This shows hdisk2 has 4 paths, two from fcs0 (the parent device of fscsi0) two from fcs1, and going to two separate ports on the storage and identified via the WWPN of the storage port: 203900a0b848dda or 20180a0b8478dda. From this we can also conclude that we’re only using one SAN fabric for this LUN (and probably for the LPAR as well – and this can be verified by looking at the paths for all LUNs and in which case they’d look similar) since both host ports connect to both storage ports. Thus, the cabling would look like:
In VIO VSCSI environments, you’d run the lspath commands on the VIOS (VIO Server) in the oem_setup_env shell, as we’re concerned about paths from the VIOS to the storage. In a VIO NPIV environment, one would run the lspath commands on the VIOC plus one will need to know the vFC to real FC adapter mapping
Identifying adapter and port locations
It will be important to know which cables connect to which ports on the storage, host. and SAN switches. Since this document discusses SAN switch replacement, perhaps the easiest method is to obtain the host and storage WWPNs for the ports and then from the switch management interface, determine the ports to which they are connected. From the host side, you can list the port location code and WWPN via the following command:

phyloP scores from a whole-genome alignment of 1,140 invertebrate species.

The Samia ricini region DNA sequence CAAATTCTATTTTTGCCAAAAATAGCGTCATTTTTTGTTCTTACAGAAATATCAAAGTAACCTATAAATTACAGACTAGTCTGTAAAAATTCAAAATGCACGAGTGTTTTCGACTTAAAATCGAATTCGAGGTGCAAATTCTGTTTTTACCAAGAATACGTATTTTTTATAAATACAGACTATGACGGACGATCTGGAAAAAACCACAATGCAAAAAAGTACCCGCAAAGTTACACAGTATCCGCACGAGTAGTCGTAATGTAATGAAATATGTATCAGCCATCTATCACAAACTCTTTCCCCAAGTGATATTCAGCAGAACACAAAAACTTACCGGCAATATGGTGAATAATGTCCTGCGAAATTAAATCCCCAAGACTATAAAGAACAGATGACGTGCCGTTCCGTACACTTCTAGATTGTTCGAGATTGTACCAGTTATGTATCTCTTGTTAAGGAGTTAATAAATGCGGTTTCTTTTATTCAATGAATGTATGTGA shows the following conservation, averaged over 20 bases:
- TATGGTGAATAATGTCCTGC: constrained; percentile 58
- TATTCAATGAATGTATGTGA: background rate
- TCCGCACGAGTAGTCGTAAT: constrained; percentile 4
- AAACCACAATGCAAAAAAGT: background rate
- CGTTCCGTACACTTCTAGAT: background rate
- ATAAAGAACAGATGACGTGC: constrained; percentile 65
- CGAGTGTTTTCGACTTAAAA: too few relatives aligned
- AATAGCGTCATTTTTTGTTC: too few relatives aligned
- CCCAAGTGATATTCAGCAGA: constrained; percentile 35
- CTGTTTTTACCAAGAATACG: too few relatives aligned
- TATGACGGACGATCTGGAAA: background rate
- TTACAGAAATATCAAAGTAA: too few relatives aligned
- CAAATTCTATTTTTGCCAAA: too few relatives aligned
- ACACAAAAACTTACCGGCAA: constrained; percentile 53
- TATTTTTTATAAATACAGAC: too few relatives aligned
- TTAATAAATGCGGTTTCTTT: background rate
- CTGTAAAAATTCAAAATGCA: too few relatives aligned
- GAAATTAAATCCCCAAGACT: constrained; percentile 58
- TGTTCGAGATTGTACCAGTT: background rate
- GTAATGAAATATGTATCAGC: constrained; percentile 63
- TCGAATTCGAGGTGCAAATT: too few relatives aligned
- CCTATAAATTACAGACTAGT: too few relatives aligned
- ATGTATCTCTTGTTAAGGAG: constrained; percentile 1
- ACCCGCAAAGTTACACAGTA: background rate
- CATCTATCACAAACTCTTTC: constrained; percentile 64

Or for a description of the adapter and its location code:
These are a dual port adapters, and checking the Finding Parts Locations and Addresses manual for the specific system model (these manuals are available in the Power Hardware Information Center at http://publib.boulder.ibm.com/infocenter/powersys/v3r1m5/index.jsp) one can determine the specific slot location for the adapter. In this case the system model is a 9179-MHB and the P2-C2 in the location field indicates that the adapter is in slot 2 of the system unit. Then T1 refers to the top port and T2 to the bottom port. These adapters also have an identify light, so one can go into the diagnostics menu and get the light to flash to more easily locate the adapter.
Also note that it is possible that the fcs0 and fscsi0 don’t refer to the same port, so you can’t rely on the numbers for the devices. You can see the relationship via the location codes, e.g.:
This shows fcs0 is related to fscsi0 via the location codes.
Be aware if you are you using an active/passive disk subsystem